What’s your robots.txt up to? [SEO Wednesdays]

Every Wednesday from now on (until I run out of subjects!), I shall be addressing a search engine optimisation topic under the imaginative title of “SEO Wednesdays”. Today: What’s your robots.txt up to?

First of all, what the heck is a robots.txt file? Well, search engines such as Google keep up to date with your website by visiting your domain and running a program – variously called a crawler, spider or robot – which follows all the internal links and hoovers up everything it can find. How often the search engines visit your site to do this depends on how often they’ve found changes in the past (which is another reason to add stuff to your site frequently).

The first thing the crawler looks for is the existence of two files: a “sitemap” and/or a “robots.txt file”. The sitemap is an optional list you can make of everything on your website. This is a mutually beneficial resource which lists all the pages you’d like the search engine to find and index. The robots.txt file can contain a number of instructions for the search engines, but its main one is to do the opposite of the sitemap: to tell the search engines which pages you don’t want them to spend time examining.

Note that the robots.txt file is not designed to keep pages, documents and images out of the search engine results – there are other ways to do that. It’s just designed to guide the search engine crawlers, which will have a limited time on your site, not to waste time on certain pages. If Google finds an external link to a page on your website, it will probably include that page in its results, even if the page is “disallowed” in the site’s robots.txt file. An external link can even be created by somebody clicking on Google’s “+1” button when visiting the page.

Now, at this point, you might be saying: “That all sounds a bit pointless, and anyway, I just want everything on my website indexed – so do I need this?” and the answer is probably no. Google specifically says: “If you want search engines to index everything in your site, you don’t need a robots.txt file (not even an empty one).” However, what you should do is to check that you don’t have one sitting there and stopping search engines from visiting pages on your site which you would like indexed. I’ve seen this on more one occasion. One reason for it happening was that during the website’s initial development, the designers didn’t want the search engines visiting pages which hadn’t been completed, so they put in a robots.txt file to stop this from happening. Unfortunately, they didn’t remember to delete the file afterwards.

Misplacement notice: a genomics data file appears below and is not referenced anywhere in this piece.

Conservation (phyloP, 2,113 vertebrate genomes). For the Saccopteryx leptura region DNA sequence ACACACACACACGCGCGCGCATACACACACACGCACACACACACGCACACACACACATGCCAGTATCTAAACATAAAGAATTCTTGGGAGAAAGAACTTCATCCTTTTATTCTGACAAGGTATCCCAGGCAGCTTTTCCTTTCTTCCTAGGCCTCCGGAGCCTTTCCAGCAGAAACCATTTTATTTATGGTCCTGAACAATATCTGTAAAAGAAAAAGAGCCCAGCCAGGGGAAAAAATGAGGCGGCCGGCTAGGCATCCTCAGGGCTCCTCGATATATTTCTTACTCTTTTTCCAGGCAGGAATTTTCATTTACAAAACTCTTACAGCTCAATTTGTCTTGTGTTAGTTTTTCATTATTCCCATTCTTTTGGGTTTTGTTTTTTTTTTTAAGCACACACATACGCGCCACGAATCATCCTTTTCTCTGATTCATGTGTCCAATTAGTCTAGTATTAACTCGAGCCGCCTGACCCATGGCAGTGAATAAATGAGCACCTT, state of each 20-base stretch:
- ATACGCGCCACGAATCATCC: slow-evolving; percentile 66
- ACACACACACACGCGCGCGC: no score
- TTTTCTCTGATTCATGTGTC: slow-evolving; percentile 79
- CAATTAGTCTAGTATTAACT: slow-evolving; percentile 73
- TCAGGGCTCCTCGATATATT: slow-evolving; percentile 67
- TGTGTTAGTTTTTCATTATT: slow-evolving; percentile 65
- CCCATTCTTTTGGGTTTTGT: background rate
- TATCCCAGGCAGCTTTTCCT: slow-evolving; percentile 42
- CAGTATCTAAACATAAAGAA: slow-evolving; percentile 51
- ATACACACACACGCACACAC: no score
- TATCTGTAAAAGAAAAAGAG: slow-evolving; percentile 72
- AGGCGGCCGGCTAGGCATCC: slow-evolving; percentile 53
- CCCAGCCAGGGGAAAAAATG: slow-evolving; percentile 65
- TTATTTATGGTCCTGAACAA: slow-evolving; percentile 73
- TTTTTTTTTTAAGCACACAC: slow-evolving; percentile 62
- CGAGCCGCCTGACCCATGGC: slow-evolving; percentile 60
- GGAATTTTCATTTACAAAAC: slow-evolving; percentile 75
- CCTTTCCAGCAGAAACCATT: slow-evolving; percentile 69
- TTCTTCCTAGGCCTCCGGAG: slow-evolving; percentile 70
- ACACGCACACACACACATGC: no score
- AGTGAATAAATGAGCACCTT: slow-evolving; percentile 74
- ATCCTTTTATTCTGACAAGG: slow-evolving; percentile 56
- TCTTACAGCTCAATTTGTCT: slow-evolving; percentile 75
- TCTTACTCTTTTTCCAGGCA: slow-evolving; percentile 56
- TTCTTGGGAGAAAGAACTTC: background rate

The best way to examine your website’s robots.txt file, if it exists, is to use Google Webmaster Tools (see screenshot below). There you can see if it exists, if the search engines understood it, and also get an indication of what it’s doing. You can even test out changes. However, the simplest way of all is to just look at the file (if it exists) in your web browser. The URL is simply:

http://[your domain name]/robots.txt

If you see any “disallow” lines, try to work out what they mean, and if their effect is important to you. If the file is disallowing access to parts of your website which seem to be active, get someone to take a closer look at what’s going on. Insider Programme members are welcome to email me for any advice.

Webmaster Tools robots.txt screen

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